Dads, doughnuts and the NFL

| April 12, 2011 | 0 Comments

Former Vikings quarterback pays visit to Savage school

Joe Osterbauer greets former Minnesota Vikings quarterback Rich Gannon at St. John the Baptist School in Savage April 6 at an event called “Dads and Donuts.” With him are his children, from left, Joey (back to camera), Rachel and Emily. All three attend the school. Photo by Dave Hrbacek / The Catholic Spirit

Two thousand doughnuts is a very attractive draw, but that’s only part of the reason more than 100 dads joined their kids in the auditorium of St. John the Baptist School in Savage the morning of April 6.

While they were feasting on the pastries, they got to listen to a former NFL quarterback talk about playing 18 seasons with several teams, including the Minne­sota Vikings.

The featured guest for the school’s “Dads and Donuts” event was Rich Gannon, who played for the Vikings from 1987 to 1993 and eventually landed with the Oakland Raiders, where he won the league MVP award and played in a Super Bowl.

Gannon came at the request of his friend, St. John interim principal Jim Hamburge, who has more than double the number of years in Catholic education as Gannon did in the NFL. Up until the end of last school year, Hamburge had served as president of Holy Family High School in Victoria. Gannon’s oldest child, daughter Alexis, is a sophomore at the school.

Gannon, his wife, Shelley, and their other daughter, Danielle, an eighth-grader at St. Hubert School in Chanhassen, all belong to St. Hubert.

Being a difference-maker

Gannon handed off a message to his audience about the importance of Catholic education and the importance of passing down the Catholic faith to children. In between were stories about the big games he played and the great players with whom he played.

One, in particular, stood out for him — wide receiver Jerry Rice, a Hall-of-Famer who was a big reason why Gannon’s Raiders made it to the Super Bowl in 2002. Gannon remembers watching the All-Pro receiver during workouts.

“An hour before the afternoon practice, there was one guy out on the field, and it was Jerry Rice,” he said. “He was in his 18th season, and he was having ball boys throw him balls.

“The bigger the game, the better he played,” Gannon added. “His eyes lit up. . . . Jerry Rice was a difference-maker. In big games, he had the ability to just take over.”

With that comment, he made the segue to a deeper message for the dads and children in the auditorium. “The Lord wants us to be difference-makers,” he said. “We all have the responsibility to be difference-makers.”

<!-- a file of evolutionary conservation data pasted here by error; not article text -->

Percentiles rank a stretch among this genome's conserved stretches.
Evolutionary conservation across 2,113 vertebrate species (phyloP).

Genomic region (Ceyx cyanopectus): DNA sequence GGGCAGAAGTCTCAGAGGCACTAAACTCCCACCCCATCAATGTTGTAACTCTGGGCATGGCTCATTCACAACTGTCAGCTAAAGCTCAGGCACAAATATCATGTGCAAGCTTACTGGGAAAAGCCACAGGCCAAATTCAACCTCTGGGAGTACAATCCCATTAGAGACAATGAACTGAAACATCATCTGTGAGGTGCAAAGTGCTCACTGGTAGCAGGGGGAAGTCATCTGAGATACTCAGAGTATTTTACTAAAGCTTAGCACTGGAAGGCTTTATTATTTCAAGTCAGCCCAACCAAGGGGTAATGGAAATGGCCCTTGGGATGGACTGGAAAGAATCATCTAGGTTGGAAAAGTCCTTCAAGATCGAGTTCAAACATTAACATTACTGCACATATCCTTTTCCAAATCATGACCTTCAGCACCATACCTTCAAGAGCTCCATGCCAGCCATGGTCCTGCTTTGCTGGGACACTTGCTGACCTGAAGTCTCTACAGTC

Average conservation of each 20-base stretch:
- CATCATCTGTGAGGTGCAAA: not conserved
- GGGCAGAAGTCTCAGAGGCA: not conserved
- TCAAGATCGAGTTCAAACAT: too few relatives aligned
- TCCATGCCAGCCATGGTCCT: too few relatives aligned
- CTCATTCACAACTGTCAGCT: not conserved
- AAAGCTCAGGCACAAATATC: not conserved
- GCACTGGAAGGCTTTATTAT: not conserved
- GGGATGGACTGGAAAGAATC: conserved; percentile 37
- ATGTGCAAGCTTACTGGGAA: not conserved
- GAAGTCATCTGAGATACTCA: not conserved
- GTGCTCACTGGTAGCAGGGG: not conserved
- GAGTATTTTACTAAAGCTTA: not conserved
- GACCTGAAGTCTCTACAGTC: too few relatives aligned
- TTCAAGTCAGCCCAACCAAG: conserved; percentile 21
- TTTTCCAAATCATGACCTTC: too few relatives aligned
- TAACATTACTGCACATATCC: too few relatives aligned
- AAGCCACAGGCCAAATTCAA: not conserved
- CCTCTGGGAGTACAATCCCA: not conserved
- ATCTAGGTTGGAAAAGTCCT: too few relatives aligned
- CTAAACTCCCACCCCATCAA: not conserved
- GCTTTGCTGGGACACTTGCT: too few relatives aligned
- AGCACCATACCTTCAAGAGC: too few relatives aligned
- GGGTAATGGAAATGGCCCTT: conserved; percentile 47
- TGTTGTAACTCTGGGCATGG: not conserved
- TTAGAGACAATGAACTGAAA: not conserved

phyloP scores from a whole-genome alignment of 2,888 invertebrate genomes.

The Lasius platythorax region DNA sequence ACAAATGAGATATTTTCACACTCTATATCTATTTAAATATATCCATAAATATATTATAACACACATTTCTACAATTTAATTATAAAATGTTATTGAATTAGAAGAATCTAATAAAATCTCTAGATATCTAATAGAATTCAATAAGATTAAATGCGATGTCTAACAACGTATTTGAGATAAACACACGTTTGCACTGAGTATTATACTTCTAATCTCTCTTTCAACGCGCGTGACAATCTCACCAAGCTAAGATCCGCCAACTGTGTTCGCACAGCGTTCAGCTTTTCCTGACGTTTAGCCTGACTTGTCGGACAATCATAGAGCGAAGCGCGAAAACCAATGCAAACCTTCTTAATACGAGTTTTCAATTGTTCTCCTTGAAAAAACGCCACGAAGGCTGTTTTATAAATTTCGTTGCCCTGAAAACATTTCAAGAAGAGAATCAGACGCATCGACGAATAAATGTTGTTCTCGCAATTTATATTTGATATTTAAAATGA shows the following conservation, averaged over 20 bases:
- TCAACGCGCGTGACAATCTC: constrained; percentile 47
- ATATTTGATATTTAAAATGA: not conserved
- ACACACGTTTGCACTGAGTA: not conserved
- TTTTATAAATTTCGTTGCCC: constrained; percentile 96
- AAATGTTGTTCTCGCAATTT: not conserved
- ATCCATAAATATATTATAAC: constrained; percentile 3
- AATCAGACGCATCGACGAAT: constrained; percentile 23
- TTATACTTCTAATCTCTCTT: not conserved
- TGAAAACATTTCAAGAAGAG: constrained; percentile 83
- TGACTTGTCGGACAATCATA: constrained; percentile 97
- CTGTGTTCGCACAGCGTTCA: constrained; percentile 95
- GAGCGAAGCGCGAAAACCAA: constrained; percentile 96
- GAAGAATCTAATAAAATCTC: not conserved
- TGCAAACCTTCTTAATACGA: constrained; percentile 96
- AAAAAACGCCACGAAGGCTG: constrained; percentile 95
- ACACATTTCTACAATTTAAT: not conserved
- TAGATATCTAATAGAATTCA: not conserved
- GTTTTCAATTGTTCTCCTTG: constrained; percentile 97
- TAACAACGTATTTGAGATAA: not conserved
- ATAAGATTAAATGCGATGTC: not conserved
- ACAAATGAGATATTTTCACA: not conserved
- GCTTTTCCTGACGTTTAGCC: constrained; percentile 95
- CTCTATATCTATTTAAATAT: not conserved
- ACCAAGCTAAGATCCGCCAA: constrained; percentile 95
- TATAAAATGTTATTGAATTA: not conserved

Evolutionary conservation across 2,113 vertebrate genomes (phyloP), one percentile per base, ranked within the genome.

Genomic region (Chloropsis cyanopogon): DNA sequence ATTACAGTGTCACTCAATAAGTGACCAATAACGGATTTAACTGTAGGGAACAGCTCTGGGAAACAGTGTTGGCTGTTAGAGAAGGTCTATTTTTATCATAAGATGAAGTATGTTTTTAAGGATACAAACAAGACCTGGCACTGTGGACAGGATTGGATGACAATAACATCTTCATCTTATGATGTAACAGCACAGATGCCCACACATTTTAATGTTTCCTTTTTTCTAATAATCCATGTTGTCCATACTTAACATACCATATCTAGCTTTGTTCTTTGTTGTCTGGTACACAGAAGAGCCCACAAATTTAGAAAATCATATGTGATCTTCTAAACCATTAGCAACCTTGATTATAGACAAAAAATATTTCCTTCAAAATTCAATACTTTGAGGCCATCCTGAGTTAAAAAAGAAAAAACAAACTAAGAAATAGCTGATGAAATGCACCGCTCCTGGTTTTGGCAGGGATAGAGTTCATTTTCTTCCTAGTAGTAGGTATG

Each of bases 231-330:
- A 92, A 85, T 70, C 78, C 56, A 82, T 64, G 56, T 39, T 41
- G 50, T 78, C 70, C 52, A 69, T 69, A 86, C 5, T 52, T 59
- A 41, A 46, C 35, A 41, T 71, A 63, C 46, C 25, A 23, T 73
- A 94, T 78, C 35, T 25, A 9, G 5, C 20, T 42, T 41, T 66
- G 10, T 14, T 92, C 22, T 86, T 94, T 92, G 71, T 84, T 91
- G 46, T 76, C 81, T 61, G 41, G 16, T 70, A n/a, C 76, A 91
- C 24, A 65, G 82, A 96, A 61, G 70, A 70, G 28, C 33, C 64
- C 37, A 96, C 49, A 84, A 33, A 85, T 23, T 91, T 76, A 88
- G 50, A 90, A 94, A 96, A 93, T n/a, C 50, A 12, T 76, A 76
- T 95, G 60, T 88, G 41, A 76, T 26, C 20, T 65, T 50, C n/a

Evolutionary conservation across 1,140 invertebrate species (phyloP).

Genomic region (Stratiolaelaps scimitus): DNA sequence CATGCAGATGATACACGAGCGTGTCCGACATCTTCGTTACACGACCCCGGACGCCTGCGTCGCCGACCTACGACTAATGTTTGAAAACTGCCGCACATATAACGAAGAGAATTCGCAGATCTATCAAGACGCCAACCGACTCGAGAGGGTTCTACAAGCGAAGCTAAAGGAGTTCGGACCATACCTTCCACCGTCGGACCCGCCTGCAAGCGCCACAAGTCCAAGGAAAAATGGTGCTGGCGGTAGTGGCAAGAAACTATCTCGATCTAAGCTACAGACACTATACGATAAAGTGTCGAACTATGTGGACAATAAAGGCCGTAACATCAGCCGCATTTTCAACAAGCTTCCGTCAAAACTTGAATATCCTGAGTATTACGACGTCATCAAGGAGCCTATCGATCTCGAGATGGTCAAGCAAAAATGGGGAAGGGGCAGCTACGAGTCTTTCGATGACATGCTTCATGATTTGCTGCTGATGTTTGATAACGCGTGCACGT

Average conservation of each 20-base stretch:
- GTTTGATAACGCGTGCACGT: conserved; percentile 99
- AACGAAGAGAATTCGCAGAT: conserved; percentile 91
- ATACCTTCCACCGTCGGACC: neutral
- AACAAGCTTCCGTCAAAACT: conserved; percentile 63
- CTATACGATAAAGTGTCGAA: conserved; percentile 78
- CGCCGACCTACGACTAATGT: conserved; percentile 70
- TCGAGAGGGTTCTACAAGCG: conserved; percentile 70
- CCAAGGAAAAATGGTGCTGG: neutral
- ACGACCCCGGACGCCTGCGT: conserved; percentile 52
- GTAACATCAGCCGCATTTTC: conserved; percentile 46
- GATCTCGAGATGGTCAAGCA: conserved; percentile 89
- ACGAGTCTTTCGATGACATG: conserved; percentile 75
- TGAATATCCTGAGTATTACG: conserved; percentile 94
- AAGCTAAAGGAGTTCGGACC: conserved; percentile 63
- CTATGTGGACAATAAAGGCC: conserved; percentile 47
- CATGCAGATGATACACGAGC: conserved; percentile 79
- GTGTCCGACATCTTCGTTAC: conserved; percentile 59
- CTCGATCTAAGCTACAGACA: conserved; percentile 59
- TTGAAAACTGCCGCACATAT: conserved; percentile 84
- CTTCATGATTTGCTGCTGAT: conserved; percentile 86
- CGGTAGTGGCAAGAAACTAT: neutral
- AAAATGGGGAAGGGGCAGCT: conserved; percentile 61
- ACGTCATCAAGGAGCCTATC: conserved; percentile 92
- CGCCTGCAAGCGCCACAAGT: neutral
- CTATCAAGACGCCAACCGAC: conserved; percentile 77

It was a challenge that inspired dads like Tom Walsh, who sat next to his son, Michael, a second-grader at the school.

“I thought it was tremendous, talking about the values, the goal setting and the value of Catholic education,” he said. “I think it’s always important to have someone like Rich Gannon reinforce what we’re trying to teach our kids — discipline, faith and prayer.”

Involving more dads

The event was definitely a touchdown in the eyes of people like Father Michael Tix, pastor of St. John, and communications coordinator Carol Radosevich, who came up with the idea of “Dads and Donuts” at the start of the school year. This was the second such event of this school year.

“The concept was to get the dads plugged in more,” she said. “There are dads who have never walked the halls [of the school].

“I thought [Gannon] was outstanding,” she added. “I thought his message was right on. It makes you so glad you give your kids a Catholic education. It does make a difference.”

Even though the event began at 8 a.m., there was no sign of sleepiness among the kids and dads in attendance.

“There was a lot of energy in the auditorium; it was neat to see,” Father Tix said. “It was jammed. It looked like all the chairs were full, and there were more people standing around the edge.”

The only downside has been the reaction of moms.

“The moms are jealous because they want to have their morning, too,” Radosevich said. “So, we’re playing around with the idea of having” a program for mothers and daughters.

Rich Gannon offers tips for dads

When it comes to raising kids in the Catholic faith, former Minnesota Vikings quarterback Rich Gannon offered these five tips for dads:

» Pray with them. “No. 1 for me is to pray with the kids,” he said. “That’s really important.”

» Discuss the faith. “I think it’s also important to talk to them about their faith. We try to do that [at home]. We talk about our faith life at the dinner table and at bed time.”

» Take kids to Mass. “That was just instilled in me, the importance of going to Mass. It’s a priority in our house. We don’t make exceptions. If we travel out of the country, we find a way to get to church.”

» Read the Bible. “We need to open up the Bible and read it. That’s a blueprint; that is our playbook. . . . Unfortunately, in a lot of homes, it sits on the shelf.”

» Share the faith. “We are all called to be witnesses. I encourage parents and children to share their faith. Christ said to go and make disciples, and we’re called to do that.”

— Dave Hrbacek

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